What I notice when I look at these four characters is that in my generation, red hair and freckles were synonymous with adventure, as most of these favored characters had some version of red hair!
I also very clearly notice that all of my favorite characters are white. My reading of authors from a wider variety of backgrounds has increased as I aged, but I have been pondering this selection while writing this post. We talk about children needing books that are mirrors and reflect familiar versions of their world back at them, books that are windows that open into a place they aren't familiar with, and books that are sliding doors that allow the reader to break through and discover that new place or idea with a generous guide. What I see here is a list of my mirror books for my awkward tween years, where the characters reminded me of who I was or wanted to be.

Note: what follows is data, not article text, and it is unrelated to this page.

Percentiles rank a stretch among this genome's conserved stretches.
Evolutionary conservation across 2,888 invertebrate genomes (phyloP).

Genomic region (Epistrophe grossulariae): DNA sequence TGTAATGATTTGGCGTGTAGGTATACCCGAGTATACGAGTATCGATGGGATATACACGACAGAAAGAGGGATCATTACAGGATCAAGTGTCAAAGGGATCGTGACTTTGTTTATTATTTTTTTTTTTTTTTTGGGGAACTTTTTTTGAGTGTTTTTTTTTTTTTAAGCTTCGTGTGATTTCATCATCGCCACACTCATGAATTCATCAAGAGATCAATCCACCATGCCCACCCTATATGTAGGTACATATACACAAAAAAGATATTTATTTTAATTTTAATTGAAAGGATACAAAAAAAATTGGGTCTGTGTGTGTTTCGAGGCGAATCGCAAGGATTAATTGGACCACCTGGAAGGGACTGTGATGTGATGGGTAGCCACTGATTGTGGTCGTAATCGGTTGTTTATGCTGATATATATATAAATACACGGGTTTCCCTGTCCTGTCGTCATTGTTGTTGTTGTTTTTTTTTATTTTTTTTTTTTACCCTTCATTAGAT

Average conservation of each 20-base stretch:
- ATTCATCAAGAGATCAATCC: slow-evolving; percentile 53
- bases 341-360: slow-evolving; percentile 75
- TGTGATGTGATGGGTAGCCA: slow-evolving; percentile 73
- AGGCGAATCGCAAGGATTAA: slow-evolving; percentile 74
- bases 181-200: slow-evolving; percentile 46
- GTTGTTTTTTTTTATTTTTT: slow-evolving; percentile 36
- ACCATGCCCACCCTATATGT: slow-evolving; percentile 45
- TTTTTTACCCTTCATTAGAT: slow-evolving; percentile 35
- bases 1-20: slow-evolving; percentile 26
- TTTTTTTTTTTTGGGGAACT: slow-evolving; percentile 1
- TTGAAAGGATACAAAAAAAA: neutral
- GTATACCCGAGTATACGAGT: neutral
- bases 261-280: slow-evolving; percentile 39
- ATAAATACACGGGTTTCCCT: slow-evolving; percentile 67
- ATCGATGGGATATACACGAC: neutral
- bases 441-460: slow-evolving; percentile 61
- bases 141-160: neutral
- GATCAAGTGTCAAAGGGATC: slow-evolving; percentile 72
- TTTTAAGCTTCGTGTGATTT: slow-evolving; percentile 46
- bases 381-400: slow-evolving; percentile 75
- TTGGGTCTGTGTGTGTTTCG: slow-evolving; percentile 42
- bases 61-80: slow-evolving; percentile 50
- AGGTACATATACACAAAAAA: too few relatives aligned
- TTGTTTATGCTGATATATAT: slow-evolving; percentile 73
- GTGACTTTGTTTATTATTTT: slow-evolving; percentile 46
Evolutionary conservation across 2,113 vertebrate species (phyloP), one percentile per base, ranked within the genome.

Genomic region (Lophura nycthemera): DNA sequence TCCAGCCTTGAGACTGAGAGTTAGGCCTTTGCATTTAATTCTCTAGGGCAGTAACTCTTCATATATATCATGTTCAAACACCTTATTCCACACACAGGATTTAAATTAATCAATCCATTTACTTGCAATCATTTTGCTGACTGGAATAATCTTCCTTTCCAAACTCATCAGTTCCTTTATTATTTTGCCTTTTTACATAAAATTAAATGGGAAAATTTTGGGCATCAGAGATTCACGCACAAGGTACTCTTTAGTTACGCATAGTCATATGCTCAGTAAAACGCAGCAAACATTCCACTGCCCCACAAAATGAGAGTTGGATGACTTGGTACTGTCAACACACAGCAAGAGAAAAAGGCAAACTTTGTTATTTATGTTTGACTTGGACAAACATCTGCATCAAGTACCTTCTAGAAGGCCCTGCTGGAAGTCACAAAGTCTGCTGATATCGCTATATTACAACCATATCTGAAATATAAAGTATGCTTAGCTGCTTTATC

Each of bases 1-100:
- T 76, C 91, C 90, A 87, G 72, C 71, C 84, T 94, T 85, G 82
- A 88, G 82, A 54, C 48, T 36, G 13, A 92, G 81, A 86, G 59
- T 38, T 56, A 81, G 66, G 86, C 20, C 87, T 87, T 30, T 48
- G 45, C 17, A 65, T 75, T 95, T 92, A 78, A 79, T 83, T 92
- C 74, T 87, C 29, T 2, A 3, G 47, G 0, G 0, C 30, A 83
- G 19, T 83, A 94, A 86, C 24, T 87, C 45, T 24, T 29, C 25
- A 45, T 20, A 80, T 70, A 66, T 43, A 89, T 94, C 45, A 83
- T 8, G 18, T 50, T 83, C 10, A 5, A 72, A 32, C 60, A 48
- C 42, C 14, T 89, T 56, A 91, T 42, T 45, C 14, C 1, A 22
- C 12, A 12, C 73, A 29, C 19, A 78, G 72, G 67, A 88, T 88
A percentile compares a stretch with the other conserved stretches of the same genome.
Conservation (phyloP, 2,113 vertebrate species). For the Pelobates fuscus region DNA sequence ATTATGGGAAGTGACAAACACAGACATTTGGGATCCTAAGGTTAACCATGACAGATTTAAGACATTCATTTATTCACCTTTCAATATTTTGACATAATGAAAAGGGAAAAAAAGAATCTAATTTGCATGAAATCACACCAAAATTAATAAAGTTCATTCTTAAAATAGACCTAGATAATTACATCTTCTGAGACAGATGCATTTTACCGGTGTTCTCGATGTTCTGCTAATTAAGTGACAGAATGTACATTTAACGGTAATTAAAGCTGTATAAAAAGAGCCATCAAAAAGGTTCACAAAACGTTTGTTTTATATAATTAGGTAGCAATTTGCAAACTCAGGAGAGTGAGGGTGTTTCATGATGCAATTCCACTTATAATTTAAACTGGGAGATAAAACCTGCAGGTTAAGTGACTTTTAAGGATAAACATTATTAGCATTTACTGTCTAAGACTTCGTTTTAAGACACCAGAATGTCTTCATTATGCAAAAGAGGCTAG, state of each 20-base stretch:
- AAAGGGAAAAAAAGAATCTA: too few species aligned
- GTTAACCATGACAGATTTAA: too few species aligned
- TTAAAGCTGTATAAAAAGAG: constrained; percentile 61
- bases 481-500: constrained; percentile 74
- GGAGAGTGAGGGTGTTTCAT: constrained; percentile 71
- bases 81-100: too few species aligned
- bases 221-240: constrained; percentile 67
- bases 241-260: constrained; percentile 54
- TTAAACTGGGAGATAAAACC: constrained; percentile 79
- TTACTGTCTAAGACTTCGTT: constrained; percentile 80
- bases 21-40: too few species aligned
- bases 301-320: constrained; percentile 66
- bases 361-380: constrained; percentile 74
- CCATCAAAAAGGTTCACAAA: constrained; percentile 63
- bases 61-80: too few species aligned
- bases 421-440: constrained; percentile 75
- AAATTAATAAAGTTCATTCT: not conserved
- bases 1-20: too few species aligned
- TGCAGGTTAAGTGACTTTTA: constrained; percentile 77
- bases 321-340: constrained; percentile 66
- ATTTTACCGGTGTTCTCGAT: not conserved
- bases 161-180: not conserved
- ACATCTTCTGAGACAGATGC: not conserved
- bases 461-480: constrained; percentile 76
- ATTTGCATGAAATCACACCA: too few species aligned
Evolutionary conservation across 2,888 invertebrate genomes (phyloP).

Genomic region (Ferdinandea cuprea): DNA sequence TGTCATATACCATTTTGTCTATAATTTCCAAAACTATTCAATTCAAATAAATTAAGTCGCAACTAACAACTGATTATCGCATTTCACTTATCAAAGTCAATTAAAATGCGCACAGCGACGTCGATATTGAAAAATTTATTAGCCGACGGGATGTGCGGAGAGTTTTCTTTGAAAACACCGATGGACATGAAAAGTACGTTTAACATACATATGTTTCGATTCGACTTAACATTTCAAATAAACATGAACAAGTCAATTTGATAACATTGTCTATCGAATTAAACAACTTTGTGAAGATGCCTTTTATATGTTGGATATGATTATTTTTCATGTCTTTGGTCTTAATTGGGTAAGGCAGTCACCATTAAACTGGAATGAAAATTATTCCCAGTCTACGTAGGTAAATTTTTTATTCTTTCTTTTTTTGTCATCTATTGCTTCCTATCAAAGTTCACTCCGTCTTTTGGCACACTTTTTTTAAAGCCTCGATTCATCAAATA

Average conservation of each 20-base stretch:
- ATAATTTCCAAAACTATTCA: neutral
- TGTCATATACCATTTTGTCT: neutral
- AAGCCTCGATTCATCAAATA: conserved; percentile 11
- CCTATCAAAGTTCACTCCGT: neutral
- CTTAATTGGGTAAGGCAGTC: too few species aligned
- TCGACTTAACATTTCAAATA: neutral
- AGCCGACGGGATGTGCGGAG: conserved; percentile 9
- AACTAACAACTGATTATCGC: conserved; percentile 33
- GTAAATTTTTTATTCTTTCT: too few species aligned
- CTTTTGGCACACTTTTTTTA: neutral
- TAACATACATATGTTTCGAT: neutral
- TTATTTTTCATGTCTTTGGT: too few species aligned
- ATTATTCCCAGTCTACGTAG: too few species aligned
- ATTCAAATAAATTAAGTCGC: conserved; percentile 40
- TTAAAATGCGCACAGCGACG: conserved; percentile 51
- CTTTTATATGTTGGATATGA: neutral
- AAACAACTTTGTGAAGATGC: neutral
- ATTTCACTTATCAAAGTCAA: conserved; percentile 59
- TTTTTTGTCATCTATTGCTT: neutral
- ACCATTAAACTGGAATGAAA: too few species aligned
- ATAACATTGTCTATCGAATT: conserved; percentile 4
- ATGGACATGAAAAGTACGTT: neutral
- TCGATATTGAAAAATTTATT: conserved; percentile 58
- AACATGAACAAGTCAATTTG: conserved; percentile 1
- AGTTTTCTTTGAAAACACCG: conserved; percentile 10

For example, Vesper Holly and Poly O'Keefe both represent young people who are adept at fitting in in new places. At the time I would have been joining them on their adventures, I would have just moved to a new state and a new school. I brought with me what felt like an awkward background of being a third culture kid, where I felt less connected to any one place and missed elements of lives I had lived before but could barely remember. Vesper and Poly would have understood.
All of these stories and characters value strength in women. At the time, I was questioning whether I could be female and value my physical strength. These girls also didn't seem to care particularly about what they were wearing, or if they did, it was more for function than style. These were my people!
I give thanks for writers like Beverly Cleary and the clouds of others who have offered us characters to be mirrors and guides, to comfort and to challenge. I still open books with great anticipation of just what characters I will meet in the pages. My wish for every child (and grown-up child!) is that they will find those characters to cling to and laugh with, just the very-right characters for their journey. Here's to all the characters who raise us!